After power-on, what’s next for 787?


Image Courtesy The Boeing Company

The completion of the 787 first power-on sets the stage for the next phase of the Dreamliner’s march toward first flight. The milestone was met to the day according to sources familiar with the schedule.

The initial power-on testing began on June 11 and wrapped up yesterday. The testing, according to one program source, went more smoothly than initially anticipated. The program staffer stated that, “This is one thing [Boeing] thought was going to be a major issue in our program.” The staffer added that Boeing never expected problems to crop up in the supply chain.

Gauntlet testing is next on the agenda for Dreamliner One. The aircraft’s computer system will be fooled into thinking its flying to simulate every imaginable phase of flight, as well as a myriad of potential failures.

“That’s really when the fun starts, we can really see how stable the airplane is. So, are there any problems that need to be resolved?” 787 VP and General Manager Pat Shanahan said in mid-May. “Guess what, there will be lots of those,” he added. “And the idea is none of them will be severe…I expect people run in every half hour and they’ll drop their grenade, then we’ll dispatch the right people and we’ll go resolve those issues.”

For months, Boeing had planned its timeline around the completion of first power-on for ZA001. With this task now complete, the fatigue aircraft (ZY998) will be moved this evening (June 20) to the 767 line, then later to the fatigue rig for testing. The open assembly station will allow ZA002 and ZA003 to move to the third and second assembly stations respectively.

This will be the first line move since April 25 when ZY997, the statictest airframe, was moved to Building 40-23.  At the rear of Building40-26, a vacancy on the line will now be created.

Before theend of the month, Boeing will see the arrival of the final majorstructural sections for ZA004 and the commencement of final assemblyoperations. The third Dreamlifter will make its way to the US next weekand immediately enter service, being tasked with the delivery of thecenter fuselage section from Charleston. In addition, the forwardfuselage Section 41 will also be delivered from Wichita.

Thecenter fuselage section for Dreamliner Four (ZA004) was perhaps theprimary victim of program delays more than any other, having spent morethan nine months in Charleston being assembled since September 2007.Boeing held deliveries at structural partners to reduce the level oftravelled work that was flowing to Everett. The delivery of the centerfuselage marks a turning point for the program as integration times inCharleston will have peaked and will drop for subsequentairframes.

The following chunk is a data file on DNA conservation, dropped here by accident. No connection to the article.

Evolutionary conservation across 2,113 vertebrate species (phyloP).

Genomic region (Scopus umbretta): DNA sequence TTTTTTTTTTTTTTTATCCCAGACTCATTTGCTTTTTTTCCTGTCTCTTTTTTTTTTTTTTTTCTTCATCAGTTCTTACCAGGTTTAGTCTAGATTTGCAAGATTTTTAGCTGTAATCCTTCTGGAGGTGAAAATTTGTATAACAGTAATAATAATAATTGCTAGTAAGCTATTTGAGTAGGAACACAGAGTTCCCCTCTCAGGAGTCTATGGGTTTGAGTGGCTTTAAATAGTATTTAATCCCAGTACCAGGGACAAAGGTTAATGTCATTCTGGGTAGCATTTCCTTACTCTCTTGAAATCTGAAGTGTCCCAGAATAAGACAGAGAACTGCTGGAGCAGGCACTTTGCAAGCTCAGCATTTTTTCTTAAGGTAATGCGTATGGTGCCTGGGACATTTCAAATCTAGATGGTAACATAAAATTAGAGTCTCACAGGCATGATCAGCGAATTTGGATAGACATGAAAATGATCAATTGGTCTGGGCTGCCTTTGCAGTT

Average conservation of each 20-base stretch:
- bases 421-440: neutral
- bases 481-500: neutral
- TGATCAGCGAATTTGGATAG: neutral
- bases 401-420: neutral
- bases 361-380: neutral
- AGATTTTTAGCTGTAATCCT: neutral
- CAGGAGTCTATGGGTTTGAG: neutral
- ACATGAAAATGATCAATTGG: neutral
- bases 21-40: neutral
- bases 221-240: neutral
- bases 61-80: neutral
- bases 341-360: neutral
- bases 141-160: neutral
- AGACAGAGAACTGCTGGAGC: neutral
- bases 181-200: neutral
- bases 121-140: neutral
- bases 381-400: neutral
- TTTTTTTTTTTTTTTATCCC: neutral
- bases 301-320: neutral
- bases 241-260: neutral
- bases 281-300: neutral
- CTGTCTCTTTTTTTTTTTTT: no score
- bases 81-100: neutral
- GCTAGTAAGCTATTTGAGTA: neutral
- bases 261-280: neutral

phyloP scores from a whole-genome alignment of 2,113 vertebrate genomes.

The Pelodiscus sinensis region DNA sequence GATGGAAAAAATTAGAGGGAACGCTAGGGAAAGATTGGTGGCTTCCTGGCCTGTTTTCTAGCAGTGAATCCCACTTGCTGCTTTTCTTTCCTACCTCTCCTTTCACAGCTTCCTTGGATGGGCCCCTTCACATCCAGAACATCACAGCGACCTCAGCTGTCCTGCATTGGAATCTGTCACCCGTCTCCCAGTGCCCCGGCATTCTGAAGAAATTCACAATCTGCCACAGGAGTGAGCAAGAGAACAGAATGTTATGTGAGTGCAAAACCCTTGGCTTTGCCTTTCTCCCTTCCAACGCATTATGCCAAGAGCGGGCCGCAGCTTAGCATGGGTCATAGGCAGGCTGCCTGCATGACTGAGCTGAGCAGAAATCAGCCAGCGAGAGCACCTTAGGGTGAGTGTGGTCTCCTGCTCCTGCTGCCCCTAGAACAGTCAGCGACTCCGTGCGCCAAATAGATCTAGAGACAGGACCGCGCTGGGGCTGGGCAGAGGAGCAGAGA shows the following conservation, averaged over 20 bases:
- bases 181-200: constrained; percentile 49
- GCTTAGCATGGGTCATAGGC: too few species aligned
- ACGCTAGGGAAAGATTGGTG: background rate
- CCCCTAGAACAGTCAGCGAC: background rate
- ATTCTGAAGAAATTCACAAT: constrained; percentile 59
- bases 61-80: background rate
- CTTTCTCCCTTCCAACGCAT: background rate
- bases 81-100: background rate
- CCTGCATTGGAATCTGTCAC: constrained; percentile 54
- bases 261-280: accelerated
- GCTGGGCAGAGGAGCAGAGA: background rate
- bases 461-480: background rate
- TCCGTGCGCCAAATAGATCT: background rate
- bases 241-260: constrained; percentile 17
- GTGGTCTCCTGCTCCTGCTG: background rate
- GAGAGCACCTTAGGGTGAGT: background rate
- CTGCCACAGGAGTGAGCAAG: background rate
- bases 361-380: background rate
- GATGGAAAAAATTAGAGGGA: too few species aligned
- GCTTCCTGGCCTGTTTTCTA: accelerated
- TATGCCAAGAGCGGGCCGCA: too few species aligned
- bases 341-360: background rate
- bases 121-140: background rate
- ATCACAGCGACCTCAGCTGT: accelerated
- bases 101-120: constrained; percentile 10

Dreamliner Four in Charleston, SC – June 12, 2008

By the time the final center fuselage section (ZA006) is delivered forthe flight test program later this summer, integration time is expectedto be roughly 1/3 of what it was for ZA004, according to programsources.

All the major structural suppliers: Spirit, Vought,Alenia, Fuji, Kawasaki and Mitsubishi have begun manufacturing roughlythe entire complement of Boeing’s 2009 787 deliveries. The number ofshipsets produced ranges between 19 and 22 with varying levels ofcompletion.

Earlier this week, the first horizontal stabilizerfor Dreamliner Five arrived in Everett laying the groundwork for Boeingto see Dreamliner One off of the final assembly line. With only fouravailable assembly stations, ZA001 will be moved to a slant two doorsdown on the 767 line in Building 40-24 to wrap up factory completionbefore moving to the flight line late this summer.

Section 47/48 for Dreamliner Five (right) and Dreamliner Six (left) in Charleston, SC – June 12, 2008

5 Responses to After power-on, what’s next for 787?

  1. Matt June 20, 2008 at 4:29 pm #

    Those are some great pics. This is really good news for the 787. Hopefully they might be able to catch up a little bit. Does anyone think that might happen?

  2. 787 = unsave June 20, 2008 at 5:39 pm #

    I doubt it…

  3. TomB June 20, 2008 at 11:05 pm #

    Thanks Jon that clears up a lot. I wish I was near or going to Everett. Engine power up will be a site to behold in its self. This is for Matt. I don’t think they are going to get back lost time they are just going to stick to the schedule they have now.

  4. Alex Khristov June 20, 2008 at 11:16 pm #

    Hey Jon, since you visited LN4… Where the heck are the circuit breakers?

  5. David Balton June 21, 2008 at 10:14 am #

    Great pics again, as always, Jon. My advice to Boeing as they go forward from here; Don’t rush things, just get it RIGHT!